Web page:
Vitamin D in patients with renal failure: a summary of observational mortality studies and steps moving forward.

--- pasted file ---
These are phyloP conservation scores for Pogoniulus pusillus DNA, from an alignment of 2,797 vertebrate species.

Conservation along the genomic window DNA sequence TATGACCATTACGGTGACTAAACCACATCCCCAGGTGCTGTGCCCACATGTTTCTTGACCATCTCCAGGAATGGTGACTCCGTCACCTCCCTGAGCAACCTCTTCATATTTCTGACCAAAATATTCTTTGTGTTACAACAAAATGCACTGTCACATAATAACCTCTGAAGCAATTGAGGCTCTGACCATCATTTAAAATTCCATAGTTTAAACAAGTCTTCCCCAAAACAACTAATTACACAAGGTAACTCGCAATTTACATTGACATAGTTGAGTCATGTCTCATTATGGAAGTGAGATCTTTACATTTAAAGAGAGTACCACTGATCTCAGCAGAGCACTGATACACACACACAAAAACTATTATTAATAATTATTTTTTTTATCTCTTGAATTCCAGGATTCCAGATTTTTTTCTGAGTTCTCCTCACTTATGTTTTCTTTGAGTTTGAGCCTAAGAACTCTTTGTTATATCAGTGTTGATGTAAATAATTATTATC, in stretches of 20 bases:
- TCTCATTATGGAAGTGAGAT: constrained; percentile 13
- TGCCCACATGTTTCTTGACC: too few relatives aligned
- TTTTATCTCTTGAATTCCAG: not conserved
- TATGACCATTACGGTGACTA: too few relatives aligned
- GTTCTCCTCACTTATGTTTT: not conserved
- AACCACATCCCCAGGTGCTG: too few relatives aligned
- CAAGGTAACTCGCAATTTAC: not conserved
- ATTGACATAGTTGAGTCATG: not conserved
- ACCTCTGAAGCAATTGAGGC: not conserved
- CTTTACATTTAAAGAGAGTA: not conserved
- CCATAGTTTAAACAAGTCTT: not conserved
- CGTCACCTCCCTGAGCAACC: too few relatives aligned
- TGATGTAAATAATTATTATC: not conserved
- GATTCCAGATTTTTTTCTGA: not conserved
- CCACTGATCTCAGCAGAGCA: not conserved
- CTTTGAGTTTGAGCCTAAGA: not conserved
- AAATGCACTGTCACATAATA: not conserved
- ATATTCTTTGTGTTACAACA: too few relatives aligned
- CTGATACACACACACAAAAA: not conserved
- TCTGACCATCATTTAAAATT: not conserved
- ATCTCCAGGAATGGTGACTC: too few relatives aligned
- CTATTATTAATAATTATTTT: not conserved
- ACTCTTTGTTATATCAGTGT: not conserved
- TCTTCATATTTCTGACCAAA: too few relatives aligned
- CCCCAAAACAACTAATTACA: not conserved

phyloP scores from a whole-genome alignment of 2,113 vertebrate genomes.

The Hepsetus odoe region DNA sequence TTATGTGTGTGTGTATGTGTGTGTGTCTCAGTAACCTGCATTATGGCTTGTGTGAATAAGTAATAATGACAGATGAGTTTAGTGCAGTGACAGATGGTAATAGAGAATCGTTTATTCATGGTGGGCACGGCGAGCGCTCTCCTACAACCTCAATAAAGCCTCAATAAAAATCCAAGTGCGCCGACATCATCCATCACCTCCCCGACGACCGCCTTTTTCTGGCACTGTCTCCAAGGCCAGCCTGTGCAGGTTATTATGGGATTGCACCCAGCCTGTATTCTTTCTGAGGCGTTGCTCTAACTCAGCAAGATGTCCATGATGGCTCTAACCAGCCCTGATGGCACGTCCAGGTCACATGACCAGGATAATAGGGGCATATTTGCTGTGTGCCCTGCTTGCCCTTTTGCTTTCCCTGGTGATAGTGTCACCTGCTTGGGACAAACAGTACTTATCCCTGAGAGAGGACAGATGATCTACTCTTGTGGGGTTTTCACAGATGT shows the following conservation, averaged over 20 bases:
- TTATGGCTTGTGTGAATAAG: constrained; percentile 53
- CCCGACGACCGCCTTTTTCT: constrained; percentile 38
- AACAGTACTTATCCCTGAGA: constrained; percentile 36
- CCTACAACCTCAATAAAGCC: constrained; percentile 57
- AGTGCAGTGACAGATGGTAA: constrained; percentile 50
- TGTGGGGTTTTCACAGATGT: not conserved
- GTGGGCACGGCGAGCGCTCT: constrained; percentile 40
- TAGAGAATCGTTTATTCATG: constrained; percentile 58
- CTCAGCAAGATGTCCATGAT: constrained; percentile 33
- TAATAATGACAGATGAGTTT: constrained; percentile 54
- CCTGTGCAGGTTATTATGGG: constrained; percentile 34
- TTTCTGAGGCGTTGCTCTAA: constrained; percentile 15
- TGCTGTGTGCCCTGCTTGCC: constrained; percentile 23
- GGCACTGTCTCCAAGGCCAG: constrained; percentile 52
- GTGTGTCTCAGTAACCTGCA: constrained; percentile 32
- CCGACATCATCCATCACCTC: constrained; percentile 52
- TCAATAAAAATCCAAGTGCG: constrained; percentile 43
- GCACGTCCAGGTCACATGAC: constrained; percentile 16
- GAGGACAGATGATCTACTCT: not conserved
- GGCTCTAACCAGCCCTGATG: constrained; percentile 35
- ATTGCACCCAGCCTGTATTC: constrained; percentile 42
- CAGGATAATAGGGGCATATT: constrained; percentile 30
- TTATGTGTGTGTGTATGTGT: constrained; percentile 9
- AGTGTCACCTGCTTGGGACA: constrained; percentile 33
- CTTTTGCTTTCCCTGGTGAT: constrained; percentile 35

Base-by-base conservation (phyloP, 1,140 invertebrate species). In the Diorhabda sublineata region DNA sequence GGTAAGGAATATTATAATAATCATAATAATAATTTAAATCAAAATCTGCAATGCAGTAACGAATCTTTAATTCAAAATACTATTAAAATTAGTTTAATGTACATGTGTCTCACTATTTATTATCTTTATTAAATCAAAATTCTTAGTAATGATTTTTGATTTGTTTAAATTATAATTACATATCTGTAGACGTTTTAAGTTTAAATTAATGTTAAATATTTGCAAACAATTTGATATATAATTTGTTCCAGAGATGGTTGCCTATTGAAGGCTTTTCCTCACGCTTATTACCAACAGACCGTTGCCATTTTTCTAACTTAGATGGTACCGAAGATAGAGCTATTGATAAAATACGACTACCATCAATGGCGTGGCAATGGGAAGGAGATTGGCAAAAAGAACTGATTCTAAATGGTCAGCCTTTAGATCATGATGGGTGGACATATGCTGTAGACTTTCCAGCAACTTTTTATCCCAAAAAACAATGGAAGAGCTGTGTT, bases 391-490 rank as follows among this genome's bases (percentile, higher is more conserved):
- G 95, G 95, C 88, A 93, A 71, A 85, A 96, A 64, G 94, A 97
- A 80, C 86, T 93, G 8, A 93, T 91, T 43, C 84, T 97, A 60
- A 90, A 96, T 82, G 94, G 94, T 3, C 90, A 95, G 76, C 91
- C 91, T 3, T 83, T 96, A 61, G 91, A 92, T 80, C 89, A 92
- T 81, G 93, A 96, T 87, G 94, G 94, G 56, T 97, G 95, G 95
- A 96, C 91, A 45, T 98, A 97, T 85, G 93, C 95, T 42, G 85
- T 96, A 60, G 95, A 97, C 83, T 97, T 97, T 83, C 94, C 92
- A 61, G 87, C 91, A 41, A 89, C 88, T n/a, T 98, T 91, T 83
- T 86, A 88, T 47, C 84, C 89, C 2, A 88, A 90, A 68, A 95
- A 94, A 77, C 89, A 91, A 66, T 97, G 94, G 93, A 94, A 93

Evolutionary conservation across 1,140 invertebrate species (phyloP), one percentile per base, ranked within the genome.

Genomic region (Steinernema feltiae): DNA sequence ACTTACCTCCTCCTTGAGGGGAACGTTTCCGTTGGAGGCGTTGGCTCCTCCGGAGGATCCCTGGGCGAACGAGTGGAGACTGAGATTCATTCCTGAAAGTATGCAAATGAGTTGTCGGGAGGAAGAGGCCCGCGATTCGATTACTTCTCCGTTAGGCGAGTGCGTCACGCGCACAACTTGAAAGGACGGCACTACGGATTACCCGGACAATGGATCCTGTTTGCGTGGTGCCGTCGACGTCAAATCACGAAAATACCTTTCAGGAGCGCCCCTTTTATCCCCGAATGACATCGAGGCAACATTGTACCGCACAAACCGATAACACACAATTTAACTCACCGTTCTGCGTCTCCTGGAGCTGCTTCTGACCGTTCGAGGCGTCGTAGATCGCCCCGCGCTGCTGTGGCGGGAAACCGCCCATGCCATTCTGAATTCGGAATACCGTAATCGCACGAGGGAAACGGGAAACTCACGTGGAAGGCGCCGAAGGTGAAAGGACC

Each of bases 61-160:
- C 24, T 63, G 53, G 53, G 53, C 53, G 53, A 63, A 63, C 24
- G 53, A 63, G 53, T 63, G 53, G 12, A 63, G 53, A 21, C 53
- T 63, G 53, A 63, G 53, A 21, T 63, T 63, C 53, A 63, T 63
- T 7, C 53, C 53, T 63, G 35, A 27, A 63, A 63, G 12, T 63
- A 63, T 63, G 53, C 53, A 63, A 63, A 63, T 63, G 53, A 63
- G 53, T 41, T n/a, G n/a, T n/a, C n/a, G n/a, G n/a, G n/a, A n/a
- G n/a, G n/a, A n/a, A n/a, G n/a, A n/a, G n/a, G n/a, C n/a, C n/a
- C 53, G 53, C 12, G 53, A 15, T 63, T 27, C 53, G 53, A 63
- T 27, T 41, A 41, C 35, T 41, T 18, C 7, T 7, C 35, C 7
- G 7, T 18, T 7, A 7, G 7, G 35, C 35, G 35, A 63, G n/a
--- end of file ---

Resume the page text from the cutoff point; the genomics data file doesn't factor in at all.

Although approximately half of patients undergoing hemodialysis receive activated forms of Vitamin D, the primary reason to initiate this therapy has rested solely on the management of secondary hyperparathyroidism. Secondary hyperparathyroidism is likely one of several consequences of Vitamin D deficiency, and only now have other consequences of Vitamin D deficiency emerged. Although previously viewed as a contributor to hypercalcemia and hyperphosphatemia, recent studies suggest Vitamin D may improve cardiovascular structure and function, improve vascular compliance, and reduce pro-inflammatory cytokines, all of which may contribute to the improved survival observed in retrospective studies examining the outcome of patients treated with activated Vitamin D compared to those who were not. The current review examines two recent large-scale studies of hemodialysis patients: one that demonstrated a survival advantage of paricalcitol over calcitriol, and a second that demonstrated a significant survival advantage of any intravenous Vitamin D formulation versus none. In both studies, the findings were independent of mineral and parathyroid hormone levels, suggesting "non-traditional" actions of Vitamin D contributed to the observed survival advantage. Potential steps moving forward in light of these observational studies are subsequently discussed.
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